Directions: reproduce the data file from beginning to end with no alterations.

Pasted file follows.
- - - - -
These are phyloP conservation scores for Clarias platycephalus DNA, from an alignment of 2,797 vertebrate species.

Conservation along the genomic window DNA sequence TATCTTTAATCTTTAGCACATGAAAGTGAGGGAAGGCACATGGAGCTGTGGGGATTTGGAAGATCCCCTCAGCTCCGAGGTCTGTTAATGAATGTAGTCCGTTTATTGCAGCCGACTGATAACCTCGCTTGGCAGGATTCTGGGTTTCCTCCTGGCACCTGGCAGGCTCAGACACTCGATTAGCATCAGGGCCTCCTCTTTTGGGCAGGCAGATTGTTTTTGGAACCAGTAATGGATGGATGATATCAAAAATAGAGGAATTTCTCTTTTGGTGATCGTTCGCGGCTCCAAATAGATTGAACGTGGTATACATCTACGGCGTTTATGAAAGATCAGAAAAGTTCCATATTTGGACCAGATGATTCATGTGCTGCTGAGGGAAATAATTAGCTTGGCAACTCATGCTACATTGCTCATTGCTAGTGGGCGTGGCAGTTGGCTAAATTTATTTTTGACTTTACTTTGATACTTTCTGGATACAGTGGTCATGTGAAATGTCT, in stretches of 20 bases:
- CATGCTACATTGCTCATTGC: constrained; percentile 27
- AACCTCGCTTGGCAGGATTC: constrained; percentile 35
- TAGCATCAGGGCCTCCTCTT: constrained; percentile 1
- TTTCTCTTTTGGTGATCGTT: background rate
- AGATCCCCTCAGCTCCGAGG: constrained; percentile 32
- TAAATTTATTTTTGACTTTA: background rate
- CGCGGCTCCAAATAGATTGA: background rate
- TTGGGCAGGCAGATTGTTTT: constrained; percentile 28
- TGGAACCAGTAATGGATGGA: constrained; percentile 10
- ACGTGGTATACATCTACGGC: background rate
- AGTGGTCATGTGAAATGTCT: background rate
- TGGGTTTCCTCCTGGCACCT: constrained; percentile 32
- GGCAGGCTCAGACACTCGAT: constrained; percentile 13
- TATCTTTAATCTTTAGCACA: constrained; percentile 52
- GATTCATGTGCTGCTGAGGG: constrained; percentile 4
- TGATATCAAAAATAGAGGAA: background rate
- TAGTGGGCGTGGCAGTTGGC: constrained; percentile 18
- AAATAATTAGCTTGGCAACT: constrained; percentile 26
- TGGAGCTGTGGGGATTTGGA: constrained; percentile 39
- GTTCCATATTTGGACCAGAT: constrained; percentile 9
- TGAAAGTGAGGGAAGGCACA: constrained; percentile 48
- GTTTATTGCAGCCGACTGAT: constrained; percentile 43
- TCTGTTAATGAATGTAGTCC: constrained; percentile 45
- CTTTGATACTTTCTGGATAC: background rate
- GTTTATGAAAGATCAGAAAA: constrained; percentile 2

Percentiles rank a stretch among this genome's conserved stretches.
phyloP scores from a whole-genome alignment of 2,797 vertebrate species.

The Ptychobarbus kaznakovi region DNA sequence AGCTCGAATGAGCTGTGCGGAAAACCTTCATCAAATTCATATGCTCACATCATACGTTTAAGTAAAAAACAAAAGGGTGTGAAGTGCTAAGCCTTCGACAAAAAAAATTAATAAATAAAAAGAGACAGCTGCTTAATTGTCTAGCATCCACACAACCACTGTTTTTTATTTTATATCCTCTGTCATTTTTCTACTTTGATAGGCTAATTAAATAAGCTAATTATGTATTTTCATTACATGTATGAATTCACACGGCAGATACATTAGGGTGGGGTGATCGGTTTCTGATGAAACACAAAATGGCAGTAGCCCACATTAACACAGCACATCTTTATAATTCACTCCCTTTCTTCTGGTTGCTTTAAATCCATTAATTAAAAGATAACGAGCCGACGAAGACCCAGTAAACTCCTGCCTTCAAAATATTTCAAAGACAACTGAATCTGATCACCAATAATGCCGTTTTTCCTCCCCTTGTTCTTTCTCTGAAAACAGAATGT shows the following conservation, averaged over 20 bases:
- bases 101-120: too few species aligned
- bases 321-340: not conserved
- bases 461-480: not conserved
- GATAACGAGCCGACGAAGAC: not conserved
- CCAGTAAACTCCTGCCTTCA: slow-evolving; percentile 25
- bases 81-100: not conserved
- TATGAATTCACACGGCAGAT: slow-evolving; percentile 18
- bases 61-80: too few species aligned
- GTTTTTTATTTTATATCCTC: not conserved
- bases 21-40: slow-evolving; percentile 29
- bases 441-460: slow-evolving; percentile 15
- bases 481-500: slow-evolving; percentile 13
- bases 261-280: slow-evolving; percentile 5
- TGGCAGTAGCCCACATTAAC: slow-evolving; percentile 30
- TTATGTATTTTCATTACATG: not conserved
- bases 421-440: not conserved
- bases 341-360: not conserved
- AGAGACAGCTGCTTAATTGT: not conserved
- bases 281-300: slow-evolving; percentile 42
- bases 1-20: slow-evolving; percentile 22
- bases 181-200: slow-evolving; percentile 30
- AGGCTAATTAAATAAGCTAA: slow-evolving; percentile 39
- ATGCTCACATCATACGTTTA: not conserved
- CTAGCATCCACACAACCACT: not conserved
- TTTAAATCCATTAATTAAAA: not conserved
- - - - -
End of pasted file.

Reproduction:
These are phyloP conservation scores for Clarias platycephalus DNA, from an alignment of 2,797 vertebrate species.

Conservation along the genomic window DNA sequence TATCTTTAATCTTTAGCACATGAAAGTGAGGGAAGGCACATGGAGCTGTGGGGATTTGGAAGATCCCCTCAGCTCCGAGGTCTGTTAATGAATGTAGTCCGTTTATTGCAGCCGACTGATAACCTCGCTTGGCAGGATTCTGGGTTTCCTCCTGGCACCTGGCAGGCTCAGACACTCGATTAGCATCAGGGCCTCCTCTTTTGGGCAGGCAGATTGTTTTTGGAACCAGTAATGGATGGATGATATCAAAAATAGAGGAATTTCTCTTTTGGTGATCGTTCGCGGCTCCAAATAGATTGAACGTGGTATACATCTACGGCGTTTATGAAAGATCAGAAAAGTTCCATATTTGGACCAGATGATTCATGTGCTGCTGAGGGAAATAATTAGCTTGGCAACTCATGCTACATTGCTCATTGCTAGTGGGCGTGGCAGTTGGCTAAATTTATTTTTGACTTTACTTTGATACTTTCTGGATACAGTGGTCATGTGAAATGTCT, in stretches of 20 bases:
- CATGCTACATTGCTCATTGC: constrained; percentile 27
- AACCTCGCTTGGCAGGATTC: constrained; percentile 35
- TAGCATCAGGGCCTCCTCTT: constrained; percentile 1
- TTTCTCTTTTGGTGATCGTT: background rate
- AGATCCCCTCAGCTCCGAGG: constrained; percentile 32
- TAAATTTATTTTTGACTTTA: background rate
- CGCGGCTCCAAATAGATTGA: background rate
- TTGGGCAGGCAGATTGTTTT: constrained; percentile 28
- TGGAACCAGTAATGGATGGA: constrained; percentile 10
- ACGTGGTATACATCTACGGC: background rate
- AGTGGTCATGTGAAATGTCT: background rate
- TGGGTTTCCTCCTGGCACCT: constrained; percentile 32
- GGCAGGCTCAGACACTCGAT: constrained; percentile 13
- TATCTTTAATCTTTAGCACA: constrained; percentile 52
- GATTCATGTGCTGCTGAGGG: constrained; percentile 4
- TGATATCAAAAATAGAGGAA: background rate
- TAGTGGGCGTGGCAGTTGGC: constrained; percentile 18
- AAATAATTAGCTTGGCAACT: constrained; percentile 26
- TGGAGCTGTGGGGATTTGGA: constrained; percentile 39
- GTTCCATATTTGGACCAGAT: constrained; percentile 9
- TGAAAGTGAGGGAAGGCACA: constrained; percentile 48
- GTTTATTGCAGCCGACTGAT: constrained; percentile 43
- TCTGTTAATGAATGTAGTCC: constrained; percentile 45
- CTTTGATACTTTCTGGATAC: background rate
- GTTTATGAAAGATCAGAAAA: constrained; percentile 2

Percentiles rank a stretch among this genome's conserved stretches.
phyloP scores from a whole-genome alignment of 2,797 vertebrate species.

The Ptychobarbus kaznakovi region DNA sequence AGCTCGAATGAGCTGTGCGGAAAACCTTCATCAAATTCATATGCTCACATCATACGTTTAAGTAAAAAACAAAAGGGTGTGAAGTGCTAAGCCTTCGACAAAAAAAATTAATAAATAAAAAGAGACAGCTGCTTAATTGTCTAGCATCCACACAACCACTGTTTTTTATTTTATATCCTCTGTCATTTTTCTACTTTGATAGGCTAATTAAATAAGCTAATTATGTATTTTCATTACATGTATGAATTCACACGGCAGATACATTAGGGTGGGGTGATCGGTTTCTGATGAAACACAAAATGGCAGTAGCCCACATTAACACAGCACATCTTTATAATTCACTCCCTTTCTTCTGGTTGCTTTAAATCCATTAATTAAAAGATAACGAGCCGACGAAGACCCAGTAAACTCCTGCCTTCAAAATATTTCAAAGACAACTGAATCTGATCACCAATAATGCCGTTTTTCCTCCCCTTGTTCTTTCTCTGAAAACAGAATGT shows the following conservation, averaged over 20 bases:
- bases 101-120: too few species aligned
- bases 321-340: not conserved
- bases 461-480: not conserved
- GATAACGAGCCGACGAAGAC: not conserved
- CCAGTAAACTCCTGCCTTCA: slow-evolving; percentile 25
- bases 81-100: not conserved
- TATGAATTCACACGGCAGAT: slow-evolving; percentile 18
- bases 61-80: too few species aligned
- GTTTTTTATTTTATATCCTC: not conserved
- bases 21-40: slow-evolving; percentile 29
- bases 441-460: slow-evolving; percentile 15
- bases 481-500: slow-evolving; percentile 13
- bases 261-280: slow-evolving; percentile 5
- TGGCAGTAGCCCACATTAAC: slow-evolving; percentile 30
- TTATGTATTTTCATTACATG: not conserved
- bases 421-440: not conserved
- bases 341-360: not conserved
- AGAGACAGCTGCTTAATTGT: not conserved
- bases 281-300: slow-evolving; percentile 42
- bases 1-20: slow-evolving; percentile 22
- bases 181-200: slow-evolving; percentile 30
- AGGCTAATTAAATAAGCTAA: slow-evolving; percentile 39
- ATGCTCACATCATACGTTTA: not conserved
- CTAGCATCCACACAACCACT: not conserved
- TTTAAATCCATTAATTAAAA: not conserved